Make Your Pages Accessible to the Visually Impaired
Accessible Web pages benefit everyone. The more accessible your content is, the more user-friendly it will be to all people, whether reading the page on a large screen or on a cell phone, or hearing the page read aloud by a screen-reader.
People who are visually impaired often rely on screen-readers to read Web pages. Screen-readers translate Web pages into plain text, which is either read aloud by a voice synthesizer or translated by a Braille device. Screen-readers read pages linearly, one element at a time. Most sighted people look at a whole page at once and unconsciously prioritize the content based on type-size, the prominence of graphics, and other visual cues. A screen-reader doesn’t allow the user to grasp a page in this holistic manner so quickly. Thus, when you create a Web page, you’ll want to organize and format your content so that it makes sense both holistically and linearly.
Here are some ways to make pages friendlier to screen-readers, and easier on the person going through your page one word, one image at a time.
Language and Structure
- Avoid “click here” links or vague link names. Screen-reader users often use a keyboard shortcut to list all the links on a page. In such a list, the links have no surrounding text. So make your link names descriptive. Instead of “Click here to see our President's Welcome,” say “See our President's Welcome.” Descriptive link names also make a page more “scannable” to sighted users.
- Reduce clutter. Crowded, overly busy pages are annoying to everyone, but they can be especially confusing and cumbersome to someone using a screen-reader.
- Use headers (H1, H2, etc.). A blind person can't see how large your headings are, so to provide some hierarchy among your information, use headers, which will be read by a screen-reader as “H1,” “H2” and so on. On Amherst's site, the H1 header is in the banner, so that Google's robots and other machines (including screen-readers) will see “Amherst College” as the first header on the page. The H2 header is the title of the article. So, in the body of your article, use H3 through H6 for your section heads.
- Use punctuation. Where you use commas and periods, voice synthesizers will produce cadences and pauses accordingly, making your sentences more understandable as they are read aloud.
- Keep your layout simple. Using tables for layout can introduce an illogical reading order when your page is read by a screen-reader. Please only use tables when you need to present geniunely tabular data, such as a chart with labeled columns and rows. If that’s the case, use “header” cells for the top row of cells and left column of cells, if applicable:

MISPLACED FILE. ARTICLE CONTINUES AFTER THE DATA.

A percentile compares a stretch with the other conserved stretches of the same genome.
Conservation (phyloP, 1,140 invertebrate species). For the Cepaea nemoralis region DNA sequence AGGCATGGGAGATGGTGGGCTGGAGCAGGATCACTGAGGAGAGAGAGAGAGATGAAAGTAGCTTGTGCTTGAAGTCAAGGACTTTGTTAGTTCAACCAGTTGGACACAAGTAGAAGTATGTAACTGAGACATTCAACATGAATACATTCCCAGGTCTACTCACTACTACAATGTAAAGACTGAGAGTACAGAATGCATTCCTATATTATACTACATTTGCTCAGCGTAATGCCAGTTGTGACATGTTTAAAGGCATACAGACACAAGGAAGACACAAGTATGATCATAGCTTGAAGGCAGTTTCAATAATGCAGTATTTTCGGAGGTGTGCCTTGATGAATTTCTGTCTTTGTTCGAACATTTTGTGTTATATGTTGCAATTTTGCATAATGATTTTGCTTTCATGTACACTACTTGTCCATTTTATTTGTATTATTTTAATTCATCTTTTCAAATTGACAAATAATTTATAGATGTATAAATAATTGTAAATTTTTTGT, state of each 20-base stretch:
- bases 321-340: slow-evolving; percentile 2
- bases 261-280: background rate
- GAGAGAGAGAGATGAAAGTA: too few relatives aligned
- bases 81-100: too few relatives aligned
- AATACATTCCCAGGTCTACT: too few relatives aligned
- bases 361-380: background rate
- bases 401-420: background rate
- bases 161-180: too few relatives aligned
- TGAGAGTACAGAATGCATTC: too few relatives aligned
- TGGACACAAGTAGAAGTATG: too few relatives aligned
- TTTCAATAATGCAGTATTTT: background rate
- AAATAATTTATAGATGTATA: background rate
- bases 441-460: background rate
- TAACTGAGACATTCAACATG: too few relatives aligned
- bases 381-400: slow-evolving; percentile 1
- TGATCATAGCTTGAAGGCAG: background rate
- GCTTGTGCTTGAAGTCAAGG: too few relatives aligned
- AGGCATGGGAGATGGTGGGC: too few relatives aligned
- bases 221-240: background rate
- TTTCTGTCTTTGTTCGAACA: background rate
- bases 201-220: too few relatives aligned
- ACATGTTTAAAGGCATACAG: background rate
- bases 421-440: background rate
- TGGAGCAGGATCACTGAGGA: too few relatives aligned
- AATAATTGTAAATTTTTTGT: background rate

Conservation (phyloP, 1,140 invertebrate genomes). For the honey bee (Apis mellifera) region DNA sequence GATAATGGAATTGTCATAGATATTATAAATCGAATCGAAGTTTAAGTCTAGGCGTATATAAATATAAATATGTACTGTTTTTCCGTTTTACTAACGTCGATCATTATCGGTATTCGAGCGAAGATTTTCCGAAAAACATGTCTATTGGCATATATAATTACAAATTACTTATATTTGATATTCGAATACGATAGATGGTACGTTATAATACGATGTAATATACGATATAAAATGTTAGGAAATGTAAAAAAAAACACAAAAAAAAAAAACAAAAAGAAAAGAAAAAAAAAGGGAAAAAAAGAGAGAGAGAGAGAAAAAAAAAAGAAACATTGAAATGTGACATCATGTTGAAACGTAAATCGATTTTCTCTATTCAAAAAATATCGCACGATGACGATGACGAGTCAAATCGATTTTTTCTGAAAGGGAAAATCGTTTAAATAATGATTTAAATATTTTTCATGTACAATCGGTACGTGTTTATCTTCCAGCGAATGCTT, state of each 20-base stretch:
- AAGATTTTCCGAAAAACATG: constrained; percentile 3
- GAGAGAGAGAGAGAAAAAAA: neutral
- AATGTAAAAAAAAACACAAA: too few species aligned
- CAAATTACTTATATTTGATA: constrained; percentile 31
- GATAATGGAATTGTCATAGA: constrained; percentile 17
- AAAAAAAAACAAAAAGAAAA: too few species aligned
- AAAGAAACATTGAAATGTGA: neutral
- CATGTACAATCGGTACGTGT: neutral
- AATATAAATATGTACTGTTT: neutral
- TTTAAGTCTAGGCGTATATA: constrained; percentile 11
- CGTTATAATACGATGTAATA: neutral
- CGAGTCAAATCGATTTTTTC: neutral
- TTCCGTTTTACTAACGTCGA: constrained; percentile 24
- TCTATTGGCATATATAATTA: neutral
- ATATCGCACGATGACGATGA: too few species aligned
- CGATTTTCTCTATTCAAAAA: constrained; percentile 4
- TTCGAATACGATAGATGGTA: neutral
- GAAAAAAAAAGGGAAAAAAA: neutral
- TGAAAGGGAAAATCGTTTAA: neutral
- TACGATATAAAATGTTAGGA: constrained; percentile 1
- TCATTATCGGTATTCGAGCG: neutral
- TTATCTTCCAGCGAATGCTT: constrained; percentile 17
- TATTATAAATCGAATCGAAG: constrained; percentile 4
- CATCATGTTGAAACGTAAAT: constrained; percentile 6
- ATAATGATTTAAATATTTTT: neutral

When a screen-reader encounters an image, it will say “graphic” or “image” and then read the image’s alternative (“alt”) text. If a graphic doesn't have alt text, the screen-reader will skip it. With this in mind, please:
- Include alternative text for all informative graphics.
- For graphics that are merely decorative, keep your alt text very brief or omit it.
- Read the WebAIM guide, Appropriate Use of Alternative Text.
- Make the first item in a pull-down menu instructive. For instance, say “Select Class Year” instead of “2013.”
Browser Text Enlargement
Some people with low vision use screen magnification software, but most people (including those with moderately low vision) rely on their Web browser's text enlargement features.
- Don’t use graphics where plain text will do just fine. Text can be enlarged by any browser and remain readable, while graphics may become jagged or blurry when enlarged.
- Don’t make your text unnecessarily small for aesthetic reasons. Keep in mind that while Amherst’s default fonts may seem large to some, font size varies tremendously across computers and devices. People with moderately low vision may not know how to enlarge text—they might just skip your tiny text.
Color and Contrast
- If you’re making graphics for your site, such as buttons with text on them, make sure the text stands out from the background color, and check it on a few different monitors.
- Don’t rely on color alone to convey information. For instance, if the only difference between two buttons is that one is green and the other is red, a colorblind person won’t know the difference between them.
- WebAIM’s Appropriate Use of Alternative Text.
- W3C Web Accessibility Initiative’s Web Content Accessibility Guidelines (WCAG) Overview.
- American Foundation for the Blind’s Tips & Tricks to Improve Web Accessibility.
- WAVE Web Accessibility Evaluation Tool—check your pages for accessibility problems.